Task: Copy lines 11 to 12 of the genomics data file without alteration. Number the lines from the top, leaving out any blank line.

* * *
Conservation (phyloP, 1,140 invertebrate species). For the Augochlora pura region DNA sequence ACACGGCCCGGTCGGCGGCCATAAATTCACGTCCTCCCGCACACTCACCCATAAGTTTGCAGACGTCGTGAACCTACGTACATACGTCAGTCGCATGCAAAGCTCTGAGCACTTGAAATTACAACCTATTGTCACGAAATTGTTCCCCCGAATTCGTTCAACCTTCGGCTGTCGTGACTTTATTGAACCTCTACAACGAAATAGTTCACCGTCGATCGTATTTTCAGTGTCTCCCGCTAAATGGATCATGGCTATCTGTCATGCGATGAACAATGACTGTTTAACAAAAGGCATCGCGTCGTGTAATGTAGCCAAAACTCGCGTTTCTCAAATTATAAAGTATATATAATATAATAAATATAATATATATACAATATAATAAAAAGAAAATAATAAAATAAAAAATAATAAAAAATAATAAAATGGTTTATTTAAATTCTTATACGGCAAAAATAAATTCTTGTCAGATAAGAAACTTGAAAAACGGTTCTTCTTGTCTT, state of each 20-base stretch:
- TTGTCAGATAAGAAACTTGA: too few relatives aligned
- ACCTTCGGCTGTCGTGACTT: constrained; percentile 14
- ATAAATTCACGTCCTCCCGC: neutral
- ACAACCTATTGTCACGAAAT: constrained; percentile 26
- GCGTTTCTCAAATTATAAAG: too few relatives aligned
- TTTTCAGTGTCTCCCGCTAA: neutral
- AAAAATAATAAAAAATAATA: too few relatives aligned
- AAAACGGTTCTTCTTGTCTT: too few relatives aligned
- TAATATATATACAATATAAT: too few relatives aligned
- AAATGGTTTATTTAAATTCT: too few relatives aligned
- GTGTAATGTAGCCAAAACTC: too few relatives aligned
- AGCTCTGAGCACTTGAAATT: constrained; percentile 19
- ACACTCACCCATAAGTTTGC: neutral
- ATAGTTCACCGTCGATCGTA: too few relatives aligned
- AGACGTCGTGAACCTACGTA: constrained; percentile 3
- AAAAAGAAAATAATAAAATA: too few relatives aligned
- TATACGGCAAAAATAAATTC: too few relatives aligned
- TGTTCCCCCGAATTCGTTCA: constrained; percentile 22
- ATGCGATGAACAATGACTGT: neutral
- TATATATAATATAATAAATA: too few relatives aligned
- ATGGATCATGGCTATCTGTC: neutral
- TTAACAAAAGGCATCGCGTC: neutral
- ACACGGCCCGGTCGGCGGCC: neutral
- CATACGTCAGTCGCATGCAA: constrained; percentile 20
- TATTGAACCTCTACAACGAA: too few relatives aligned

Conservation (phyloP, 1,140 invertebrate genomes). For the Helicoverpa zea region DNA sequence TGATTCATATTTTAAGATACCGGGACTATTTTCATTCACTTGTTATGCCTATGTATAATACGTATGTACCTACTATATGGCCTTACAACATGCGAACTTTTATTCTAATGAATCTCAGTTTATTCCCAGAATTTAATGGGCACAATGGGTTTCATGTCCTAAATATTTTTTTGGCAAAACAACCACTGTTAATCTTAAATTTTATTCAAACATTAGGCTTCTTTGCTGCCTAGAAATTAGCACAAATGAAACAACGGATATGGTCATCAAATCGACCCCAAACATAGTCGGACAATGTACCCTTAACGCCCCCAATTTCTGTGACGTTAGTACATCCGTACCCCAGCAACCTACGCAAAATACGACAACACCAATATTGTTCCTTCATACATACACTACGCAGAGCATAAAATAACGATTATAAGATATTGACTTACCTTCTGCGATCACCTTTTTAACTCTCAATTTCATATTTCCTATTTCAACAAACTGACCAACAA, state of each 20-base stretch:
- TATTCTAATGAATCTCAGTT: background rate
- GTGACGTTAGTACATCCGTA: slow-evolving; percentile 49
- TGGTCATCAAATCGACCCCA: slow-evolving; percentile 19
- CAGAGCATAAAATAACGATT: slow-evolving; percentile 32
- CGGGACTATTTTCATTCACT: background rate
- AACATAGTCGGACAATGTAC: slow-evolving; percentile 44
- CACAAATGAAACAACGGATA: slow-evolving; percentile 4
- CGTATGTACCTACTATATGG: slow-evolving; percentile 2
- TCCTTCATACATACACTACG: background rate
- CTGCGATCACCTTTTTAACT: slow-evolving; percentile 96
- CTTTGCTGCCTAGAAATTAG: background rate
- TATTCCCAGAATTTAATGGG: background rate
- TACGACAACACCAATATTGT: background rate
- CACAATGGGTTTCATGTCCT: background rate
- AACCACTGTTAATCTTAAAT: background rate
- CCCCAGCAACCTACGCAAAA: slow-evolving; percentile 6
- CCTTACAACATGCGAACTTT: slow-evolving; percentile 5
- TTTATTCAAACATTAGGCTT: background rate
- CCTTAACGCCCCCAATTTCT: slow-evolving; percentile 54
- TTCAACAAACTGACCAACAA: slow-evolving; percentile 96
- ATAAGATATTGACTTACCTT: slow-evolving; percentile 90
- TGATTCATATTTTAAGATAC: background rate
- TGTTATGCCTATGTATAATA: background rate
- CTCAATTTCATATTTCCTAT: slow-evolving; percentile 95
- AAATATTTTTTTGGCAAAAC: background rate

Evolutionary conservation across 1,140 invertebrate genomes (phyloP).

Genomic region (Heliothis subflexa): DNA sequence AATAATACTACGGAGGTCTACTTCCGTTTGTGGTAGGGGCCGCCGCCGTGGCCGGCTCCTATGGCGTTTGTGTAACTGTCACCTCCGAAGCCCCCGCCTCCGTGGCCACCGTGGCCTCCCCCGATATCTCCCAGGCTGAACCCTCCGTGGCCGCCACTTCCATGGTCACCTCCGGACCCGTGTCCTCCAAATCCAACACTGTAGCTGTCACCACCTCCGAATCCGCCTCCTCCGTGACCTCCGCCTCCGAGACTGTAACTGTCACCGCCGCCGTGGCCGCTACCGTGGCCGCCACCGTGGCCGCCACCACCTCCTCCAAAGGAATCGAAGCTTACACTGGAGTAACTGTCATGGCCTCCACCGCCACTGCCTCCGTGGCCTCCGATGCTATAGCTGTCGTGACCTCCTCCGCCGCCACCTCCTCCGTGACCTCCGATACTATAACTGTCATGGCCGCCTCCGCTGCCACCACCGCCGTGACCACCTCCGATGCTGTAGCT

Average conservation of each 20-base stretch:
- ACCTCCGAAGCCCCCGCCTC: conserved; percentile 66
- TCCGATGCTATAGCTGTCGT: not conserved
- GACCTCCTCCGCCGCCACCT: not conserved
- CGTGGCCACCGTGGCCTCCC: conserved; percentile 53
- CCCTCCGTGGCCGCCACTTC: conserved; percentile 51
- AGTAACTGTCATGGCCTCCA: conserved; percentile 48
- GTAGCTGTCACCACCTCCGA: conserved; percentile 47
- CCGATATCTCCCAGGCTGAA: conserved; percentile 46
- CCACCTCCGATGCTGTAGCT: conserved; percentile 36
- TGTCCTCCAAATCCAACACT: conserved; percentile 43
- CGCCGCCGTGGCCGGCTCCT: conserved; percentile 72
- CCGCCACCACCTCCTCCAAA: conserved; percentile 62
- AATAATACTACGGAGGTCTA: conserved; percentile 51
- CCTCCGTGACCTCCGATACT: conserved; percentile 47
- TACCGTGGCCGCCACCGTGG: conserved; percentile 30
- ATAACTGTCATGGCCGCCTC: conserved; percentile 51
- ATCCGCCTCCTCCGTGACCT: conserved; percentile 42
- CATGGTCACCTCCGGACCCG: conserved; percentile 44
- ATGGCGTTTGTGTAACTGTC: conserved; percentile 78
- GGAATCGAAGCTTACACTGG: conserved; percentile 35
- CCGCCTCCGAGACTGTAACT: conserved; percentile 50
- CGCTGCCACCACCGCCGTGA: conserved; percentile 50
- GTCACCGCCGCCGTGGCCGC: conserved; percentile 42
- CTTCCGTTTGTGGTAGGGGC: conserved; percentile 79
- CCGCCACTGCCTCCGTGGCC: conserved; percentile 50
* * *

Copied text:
- AAATGGTTTATTTAAATTCT: too few relatives aligned
- GTGTAATGTAGCCAAAACTC: too few relatives aligned